The GOP nomination has been a roller coaster.  We have had Romney consistently polling in the 20’s and multiple candidates polling ahead at one time or another.  Bachmann, Perry, Cain and now Newt have all surged at one point in time and come back to Earth.  But now less than a week from the Iowa Caucuses one must ask which candidates have the staying power to compete in a long nomination?

Perry has a strong organization in Iowa, South Carolina and Florida.  But he has not developed a strong organization elsewhere and his campaign funding has dried up since when he surged.  Perry is not polling strongly nationally and needs strong finishes in IA and South Carolina to give his campaign new life. 

Rep. Michelle Bachmann and former Senator Rick Santorum only have organizations in Iowa.  Santorum has never risen like Bachmann and does not have such a fervent following.  Bachmann since falling in national surveys has continued to poll well in IA and in the single mid to low digits in national surveys.  Former Utah Governor Jon Huntsman’s entire campaign seems to be in NH.  He hopes to use his moderate record on social issues and his fiscally conservative record to break into Romney’s lead in the state.  Gingrich’s unexpected rise has essentially derailed this plan.  But again, organizationally Huntsman is in bad shape nationally.

This brings us to the last two contenders.  Texas Rep. Ron Paul and former Speaker of the House Newt Gingrich.  Gingrich has surged to the lead in the last month in national and state surveys.  But Gingrich, much as former GOP candidate Herman Cain did, lacks any form of an organization.  In recent weeks his campaign team has scrambled to hire new staff and open up offices in IA, NH, SC and even Florida.  Gingrich’s lead has also dropped as negative ads from all comers has bombarded him.  Gingrich’s camp has money but not enough to fight the onslaught of attacks coming at him.  Rep. Ron Paul has deep organizations across the country due to the small but staunch support of his supporters and its grassroots nature.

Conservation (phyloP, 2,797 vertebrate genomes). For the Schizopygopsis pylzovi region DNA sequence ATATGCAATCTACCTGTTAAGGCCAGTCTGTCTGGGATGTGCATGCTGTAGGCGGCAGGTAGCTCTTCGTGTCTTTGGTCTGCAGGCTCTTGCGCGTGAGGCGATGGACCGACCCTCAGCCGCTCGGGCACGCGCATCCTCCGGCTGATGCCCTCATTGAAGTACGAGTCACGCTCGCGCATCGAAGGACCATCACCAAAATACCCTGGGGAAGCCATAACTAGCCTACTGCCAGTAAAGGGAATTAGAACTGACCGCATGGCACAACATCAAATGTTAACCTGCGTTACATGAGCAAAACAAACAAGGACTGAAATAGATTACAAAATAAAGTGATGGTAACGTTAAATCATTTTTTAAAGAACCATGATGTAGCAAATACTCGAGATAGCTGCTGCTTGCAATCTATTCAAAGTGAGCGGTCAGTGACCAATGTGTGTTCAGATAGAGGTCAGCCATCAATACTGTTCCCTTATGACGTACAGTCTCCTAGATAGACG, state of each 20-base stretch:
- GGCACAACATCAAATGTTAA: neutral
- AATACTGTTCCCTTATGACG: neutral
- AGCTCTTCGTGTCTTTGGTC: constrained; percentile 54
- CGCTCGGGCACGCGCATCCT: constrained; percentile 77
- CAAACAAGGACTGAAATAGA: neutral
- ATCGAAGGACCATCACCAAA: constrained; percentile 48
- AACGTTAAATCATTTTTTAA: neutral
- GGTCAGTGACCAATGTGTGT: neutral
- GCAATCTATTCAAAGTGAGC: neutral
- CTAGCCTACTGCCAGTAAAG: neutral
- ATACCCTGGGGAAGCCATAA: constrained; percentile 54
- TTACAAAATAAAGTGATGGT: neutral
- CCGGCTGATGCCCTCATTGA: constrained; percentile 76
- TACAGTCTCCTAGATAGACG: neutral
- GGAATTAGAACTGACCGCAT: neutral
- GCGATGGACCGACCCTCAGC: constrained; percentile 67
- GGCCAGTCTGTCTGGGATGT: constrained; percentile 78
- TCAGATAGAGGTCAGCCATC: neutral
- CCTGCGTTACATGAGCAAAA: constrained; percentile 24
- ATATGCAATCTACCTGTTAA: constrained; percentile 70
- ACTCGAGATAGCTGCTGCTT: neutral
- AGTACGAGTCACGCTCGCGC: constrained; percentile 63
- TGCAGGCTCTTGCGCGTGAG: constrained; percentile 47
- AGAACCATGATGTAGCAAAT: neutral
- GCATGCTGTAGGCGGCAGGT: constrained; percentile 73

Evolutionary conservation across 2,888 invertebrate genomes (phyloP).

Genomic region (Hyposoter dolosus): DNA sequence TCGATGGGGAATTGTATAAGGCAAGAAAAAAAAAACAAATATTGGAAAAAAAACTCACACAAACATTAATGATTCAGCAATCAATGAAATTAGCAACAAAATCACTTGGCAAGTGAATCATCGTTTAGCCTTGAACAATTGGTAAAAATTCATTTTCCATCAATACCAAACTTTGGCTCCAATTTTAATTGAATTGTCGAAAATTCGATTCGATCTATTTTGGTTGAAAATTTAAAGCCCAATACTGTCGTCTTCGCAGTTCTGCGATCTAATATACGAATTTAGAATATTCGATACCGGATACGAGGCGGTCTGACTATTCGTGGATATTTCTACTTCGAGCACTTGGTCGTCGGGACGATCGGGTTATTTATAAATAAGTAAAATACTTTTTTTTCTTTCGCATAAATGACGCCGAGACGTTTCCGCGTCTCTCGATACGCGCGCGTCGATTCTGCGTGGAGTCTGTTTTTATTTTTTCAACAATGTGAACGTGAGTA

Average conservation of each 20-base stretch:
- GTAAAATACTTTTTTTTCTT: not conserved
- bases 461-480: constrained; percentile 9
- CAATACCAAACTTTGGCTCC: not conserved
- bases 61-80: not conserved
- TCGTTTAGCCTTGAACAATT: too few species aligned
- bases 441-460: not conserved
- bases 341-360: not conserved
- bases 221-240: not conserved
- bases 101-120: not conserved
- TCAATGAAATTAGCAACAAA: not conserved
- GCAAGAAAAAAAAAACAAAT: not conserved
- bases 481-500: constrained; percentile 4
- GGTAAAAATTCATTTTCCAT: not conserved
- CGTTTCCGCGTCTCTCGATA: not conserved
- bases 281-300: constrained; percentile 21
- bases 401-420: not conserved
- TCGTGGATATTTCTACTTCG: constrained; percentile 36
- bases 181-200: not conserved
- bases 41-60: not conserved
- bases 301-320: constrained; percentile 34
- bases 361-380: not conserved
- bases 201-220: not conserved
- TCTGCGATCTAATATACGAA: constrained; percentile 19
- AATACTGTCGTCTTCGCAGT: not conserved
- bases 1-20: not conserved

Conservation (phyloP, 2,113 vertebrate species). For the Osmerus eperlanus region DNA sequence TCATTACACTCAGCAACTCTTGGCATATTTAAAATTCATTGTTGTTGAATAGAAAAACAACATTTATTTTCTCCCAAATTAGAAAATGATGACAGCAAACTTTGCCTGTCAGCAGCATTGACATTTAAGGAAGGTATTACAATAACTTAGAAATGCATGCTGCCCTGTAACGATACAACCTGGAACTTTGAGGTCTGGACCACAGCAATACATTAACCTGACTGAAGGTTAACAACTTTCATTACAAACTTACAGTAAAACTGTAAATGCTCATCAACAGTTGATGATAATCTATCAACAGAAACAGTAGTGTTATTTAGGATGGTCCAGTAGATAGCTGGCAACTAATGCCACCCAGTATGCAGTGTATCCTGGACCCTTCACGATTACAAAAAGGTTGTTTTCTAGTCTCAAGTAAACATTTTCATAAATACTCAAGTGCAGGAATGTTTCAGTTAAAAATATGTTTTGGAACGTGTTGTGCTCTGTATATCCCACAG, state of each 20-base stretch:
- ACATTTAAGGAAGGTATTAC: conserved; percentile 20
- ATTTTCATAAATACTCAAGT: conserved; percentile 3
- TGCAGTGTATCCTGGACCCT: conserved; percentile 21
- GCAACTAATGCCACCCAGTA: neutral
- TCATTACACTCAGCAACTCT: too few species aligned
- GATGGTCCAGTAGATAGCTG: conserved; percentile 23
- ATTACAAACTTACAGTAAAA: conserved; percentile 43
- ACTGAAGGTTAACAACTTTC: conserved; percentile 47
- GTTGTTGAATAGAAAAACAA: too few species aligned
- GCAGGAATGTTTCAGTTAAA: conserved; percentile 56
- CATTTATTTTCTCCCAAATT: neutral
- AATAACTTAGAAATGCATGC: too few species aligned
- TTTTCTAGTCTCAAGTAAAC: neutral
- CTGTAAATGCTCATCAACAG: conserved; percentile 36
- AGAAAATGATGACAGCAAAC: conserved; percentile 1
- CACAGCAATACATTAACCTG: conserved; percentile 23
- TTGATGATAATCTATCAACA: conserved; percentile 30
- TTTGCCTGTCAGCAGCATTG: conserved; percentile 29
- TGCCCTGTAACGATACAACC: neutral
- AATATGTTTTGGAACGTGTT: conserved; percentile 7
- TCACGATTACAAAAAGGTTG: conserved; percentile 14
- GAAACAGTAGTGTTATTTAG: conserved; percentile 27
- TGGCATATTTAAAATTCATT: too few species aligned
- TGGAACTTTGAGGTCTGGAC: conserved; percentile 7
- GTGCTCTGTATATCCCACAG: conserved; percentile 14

All these GOP candidates have organizations to a degree but none can match that of Mitt Romney.  And perhaps that will be his saving advantage.  Romney’s staff from 2008 learned a lot.  Romney went all in for IA where he struggled.  He lost NH and SC and never recovered.  Now his campaign team is paying more attention to building infrastructure then dominating in the polls.  Romney has a deep well of support from rich donors in the West and East to fall back on.  Then there is his K Street money which is allowing him to prepare for a long, protracted nomination contest.  The only other candidate near Romney in organization is Paul and his national support looks to small to lead him to the nomination. 

Thus Romney may be saved by being the “Slow and steady candidate.”  Alternatives to him have risen and fallen in the GOP ranks but he has always remained.  And while the other candidates have jockeyed for position among conservatives Romney has always been in the lead or close.  His campaign has built up an organization no other candidate can hope to match.  Romney’s organizational advantage is sure to run up against the obstacle of many conservative voters turning to anybody but him.  Turnout will be crucial for his camp to finish strong enough in IA and SC to keep going (assuming he wins NH which he must).  Romney’s organizational advantage over the GOP candidates may just turn out to be his saving advantage in this race.


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